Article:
Civil society organisation Democracy in Action has written to the Commission of Inquiry into State Capture questioning whether it was “legally permissible” to hand over its report to President Cyril Ramaphosa.
The group have based their query on a number of reasons, including the fact that he was mentioned by some witnesses as having played a role in state capture.
The organisation added that Ramaphosa was the deputy president during some of the years in question by the Commission.
Earlier this month, the Zondo Commission announced it intended to hand over its report into state capture allegations to Ramaphosa on January 1 following three years of intense testimony revealed at the Commission.
Minister in the Presidency Mondli Gungubele said they hoped the report would enable the state to fight corruption wherever it reared its ugly head.
He said the report was also part of the ongoing plan in the criminal justice system to crack down on corruption.
In its letter to the chairperson of the Commission, Acting Chief Justice Raymond Zondo, the organisation said it was their considered view that Ramaphosa was not the desired person to receive the report.
The letter was signed off by Democracy in Action chairperson Thabo Mtsweni.
“We would like to enquire from the Commission if it is legally permissible to hand over the report of the Commission to President Cyril Ramaphosa who was for the great part of the years in questions of the State Capture was involved in one way or the other,” Mtsweni’s letter read.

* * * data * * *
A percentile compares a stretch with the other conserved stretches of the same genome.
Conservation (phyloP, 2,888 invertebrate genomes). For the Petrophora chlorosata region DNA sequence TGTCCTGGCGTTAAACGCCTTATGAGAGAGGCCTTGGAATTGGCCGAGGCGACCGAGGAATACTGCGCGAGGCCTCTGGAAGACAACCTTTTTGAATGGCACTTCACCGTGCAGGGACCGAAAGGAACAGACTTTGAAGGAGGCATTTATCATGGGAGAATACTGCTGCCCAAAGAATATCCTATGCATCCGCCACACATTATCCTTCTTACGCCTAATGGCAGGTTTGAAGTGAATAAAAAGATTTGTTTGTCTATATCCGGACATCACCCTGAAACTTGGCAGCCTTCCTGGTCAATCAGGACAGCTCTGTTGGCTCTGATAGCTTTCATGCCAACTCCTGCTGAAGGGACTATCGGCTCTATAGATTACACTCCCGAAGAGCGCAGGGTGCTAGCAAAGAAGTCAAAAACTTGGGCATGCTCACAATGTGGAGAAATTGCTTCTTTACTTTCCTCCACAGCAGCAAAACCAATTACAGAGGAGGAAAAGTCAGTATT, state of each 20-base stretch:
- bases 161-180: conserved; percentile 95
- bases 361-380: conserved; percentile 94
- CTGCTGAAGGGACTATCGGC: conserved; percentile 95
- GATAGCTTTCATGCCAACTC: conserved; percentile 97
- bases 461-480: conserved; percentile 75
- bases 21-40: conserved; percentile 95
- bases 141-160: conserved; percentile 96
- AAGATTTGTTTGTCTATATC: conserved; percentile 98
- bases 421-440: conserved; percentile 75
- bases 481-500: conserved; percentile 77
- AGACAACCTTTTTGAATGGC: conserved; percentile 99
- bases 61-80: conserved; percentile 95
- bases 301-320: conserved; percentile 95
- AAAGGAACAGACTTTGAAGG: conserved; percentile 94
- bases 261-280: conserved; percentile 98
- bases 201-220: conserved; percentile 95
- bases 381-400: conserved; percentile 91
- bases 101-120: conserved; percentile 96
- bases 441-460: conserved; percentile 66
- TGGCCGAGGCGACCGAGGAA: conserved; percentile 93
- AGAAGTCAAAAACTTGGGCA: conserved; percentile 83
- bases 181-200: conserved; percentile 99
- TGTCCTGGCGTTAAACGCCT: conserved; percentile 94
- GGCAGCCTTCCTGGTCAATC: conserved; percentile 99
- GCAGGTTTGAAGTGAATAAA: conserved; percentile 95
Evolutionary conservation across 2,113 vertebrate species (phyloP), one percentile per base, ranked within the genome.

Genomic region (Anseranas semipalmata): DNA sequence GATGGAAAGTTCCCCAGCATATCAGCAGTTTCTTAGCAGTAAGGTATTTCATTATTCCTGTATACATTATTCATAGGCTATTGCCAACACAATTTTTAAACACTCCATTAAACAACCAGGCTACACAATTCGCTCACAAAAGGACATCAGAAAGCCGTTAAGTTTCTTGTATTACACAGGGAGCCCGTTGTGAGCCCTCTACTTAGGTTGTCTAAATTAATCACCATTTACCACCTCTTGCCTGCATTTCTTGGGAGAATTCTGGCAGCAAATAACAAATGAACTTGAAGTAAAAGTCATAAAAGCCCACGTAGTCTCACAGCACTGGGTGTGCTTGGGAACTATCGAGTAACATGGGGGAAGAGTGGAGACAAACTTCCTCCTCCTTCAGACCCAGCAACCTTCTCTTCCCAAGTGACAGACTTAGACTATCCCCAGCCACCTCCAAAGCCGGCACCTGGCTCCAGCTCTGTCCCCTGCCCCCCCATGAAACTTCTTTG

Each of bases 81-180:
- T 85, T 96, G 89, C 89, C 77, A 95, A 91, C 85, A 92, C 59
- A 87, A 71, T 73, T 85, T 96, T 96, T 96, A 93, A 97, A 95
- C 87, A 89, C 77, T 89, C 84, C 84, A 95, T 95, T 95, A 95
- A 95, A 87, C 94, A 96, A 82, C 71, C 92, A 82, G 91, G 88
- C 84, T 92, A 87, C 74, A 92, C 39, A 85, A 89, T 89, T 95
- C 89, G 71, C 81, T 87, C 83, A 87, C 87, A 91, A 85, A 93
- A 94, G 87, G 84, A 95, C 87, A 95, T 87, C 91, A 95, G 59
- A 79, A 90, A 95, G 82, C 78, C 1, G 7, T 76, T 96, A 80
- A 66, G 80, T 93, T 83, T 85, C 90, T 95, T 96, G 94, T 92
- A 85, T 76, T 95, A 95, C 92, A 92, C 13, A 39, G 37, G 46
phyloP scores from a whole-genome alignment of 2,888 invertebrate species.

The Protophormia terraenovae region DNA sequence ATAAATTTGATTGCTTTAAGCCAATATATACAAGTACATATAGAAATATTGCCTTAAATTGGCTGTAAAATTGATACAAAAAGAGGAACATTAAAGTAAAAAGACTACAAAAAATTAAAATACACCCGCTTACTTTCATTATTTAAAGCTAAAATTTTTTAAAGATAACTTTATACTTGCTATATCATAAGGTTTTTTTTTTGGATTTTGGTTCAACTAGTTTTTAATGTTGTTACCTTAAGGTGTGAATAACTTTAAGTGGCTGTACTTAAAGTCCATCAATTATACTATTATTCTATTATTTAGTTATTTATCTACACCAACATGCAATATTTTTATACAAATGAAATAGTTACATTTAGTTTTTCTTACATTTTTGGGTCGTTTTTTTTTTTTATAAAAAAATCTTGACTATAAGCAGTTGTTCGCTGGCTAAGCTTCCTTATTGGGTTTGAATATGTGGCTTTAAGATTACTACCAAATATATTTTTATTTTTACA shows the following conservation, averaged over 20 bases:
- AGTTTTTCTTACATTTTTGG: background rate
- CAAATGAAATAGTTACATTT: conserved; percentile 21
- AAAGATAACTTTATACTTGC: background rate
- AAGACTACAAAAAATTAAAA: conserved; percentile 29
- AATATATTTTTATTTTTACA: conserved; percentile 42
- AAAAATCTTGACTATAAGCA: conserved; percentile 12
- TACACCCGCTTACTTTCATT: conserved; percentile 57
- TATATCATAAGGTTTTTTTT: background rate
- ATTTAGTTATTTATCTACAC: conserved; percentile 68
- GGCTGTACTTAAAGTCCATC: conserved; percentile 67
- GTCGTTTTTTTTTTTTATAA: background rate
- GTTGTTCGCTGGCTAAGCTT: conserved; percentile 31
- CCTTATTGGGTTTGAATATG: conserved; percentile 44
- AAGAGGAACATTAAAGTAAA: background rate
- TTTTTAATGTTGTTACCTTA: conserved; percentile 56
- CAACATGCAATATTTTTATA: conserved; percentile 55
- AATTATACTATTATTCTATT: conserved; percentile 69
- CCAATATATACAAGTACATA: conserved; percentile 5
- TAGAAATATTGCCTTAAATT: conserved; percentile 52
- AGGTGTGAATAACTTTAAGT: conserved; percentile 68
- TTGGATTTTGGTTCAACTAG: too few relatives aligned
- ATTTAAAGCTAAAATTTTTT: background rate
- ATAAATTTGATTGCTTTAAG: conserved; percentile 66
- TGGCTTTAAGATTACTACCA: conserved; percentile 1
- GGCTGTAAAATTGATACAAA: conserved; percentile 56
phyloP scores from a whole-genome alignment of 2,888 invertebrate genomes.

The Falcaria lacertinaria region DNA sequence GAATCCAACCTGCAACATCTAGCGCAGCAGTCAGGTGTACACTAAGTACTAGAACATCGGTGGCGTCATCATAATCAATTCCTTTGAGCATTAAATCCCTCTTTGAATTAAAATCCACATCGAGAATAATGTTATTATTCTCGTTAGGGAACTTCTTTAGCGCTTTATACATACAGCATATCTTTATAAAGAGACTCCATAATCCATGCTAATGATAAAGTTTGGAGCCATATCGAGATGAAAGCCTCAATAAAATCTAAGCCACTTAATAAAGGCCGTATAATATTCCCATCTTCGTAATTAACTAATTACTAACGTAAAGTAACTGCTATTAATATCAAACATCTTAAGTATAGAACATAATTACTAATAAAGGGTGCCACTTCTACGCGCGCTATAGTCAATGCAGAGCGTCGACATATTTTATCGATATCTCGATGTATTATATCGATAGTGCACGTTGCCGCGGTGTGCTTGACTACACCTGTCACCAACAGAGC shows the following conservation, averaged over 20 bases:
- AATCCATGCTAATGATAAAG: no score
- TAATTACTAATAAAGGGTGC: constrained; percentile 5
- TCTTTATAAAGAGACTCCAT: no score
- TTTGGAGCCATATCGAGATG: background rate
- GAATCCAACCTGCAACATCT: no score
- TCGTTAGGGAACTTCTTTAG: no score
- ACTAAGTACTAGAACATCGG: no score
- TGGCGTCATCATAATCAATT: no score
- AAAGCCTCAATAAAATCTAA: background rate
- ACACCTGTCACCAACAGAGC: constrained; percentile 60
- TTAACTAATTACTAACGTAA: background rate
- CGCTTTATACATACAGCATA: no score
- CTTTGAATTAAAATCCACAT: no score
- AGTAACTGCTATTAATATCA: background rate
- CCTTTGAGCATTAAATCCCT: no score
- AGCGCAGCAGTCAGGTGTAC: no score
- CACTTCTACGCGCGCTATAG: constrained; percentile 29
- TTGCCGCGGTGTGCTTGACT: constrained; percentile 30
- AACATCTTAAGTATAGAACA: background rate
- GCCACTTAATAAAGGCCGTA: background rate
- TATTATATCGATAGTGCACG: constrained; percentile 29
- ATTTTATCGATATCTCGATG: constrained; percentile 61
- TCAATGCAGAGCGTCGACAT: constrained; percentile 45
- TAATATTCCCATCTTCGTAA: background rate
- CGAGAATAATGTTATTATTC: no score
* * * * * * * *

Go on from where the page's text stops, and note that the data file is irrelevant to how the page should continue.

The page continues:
Democracy in Action listed some of its reasons for raising the question.
Mentioned on the list was that Ramaphosa was deputy president from May 2014 to February 2018 which included the years that state capture was rampant.
It also stated that Ramaphosa was head of the deployment committee that played a “huge” role in the appointment of some of the leaders to state-owned enterprises and he was the leader of government business as deputy president.
Ramaphosa was the leader of the inter-ministerial committee of Eskom’s war room, SAA and the Post Office, all of which formed part of the inquiry by the Commission.
It also listed that Ramaphosa was a shareholder of a private company, Glencore, that was contracted to Eskom.
“The President was also a witness to the same Commission of Inquiry, this will also create a conflict of interest because he now has to implement a report that he was also a witness during the enquiry; and his remarks about the ‘nine wasted years’ that also form part of the inquiry,” Mtsweni’s letter read further.
The Commission is yet to respond to IOL’s enquiry regarding the letter.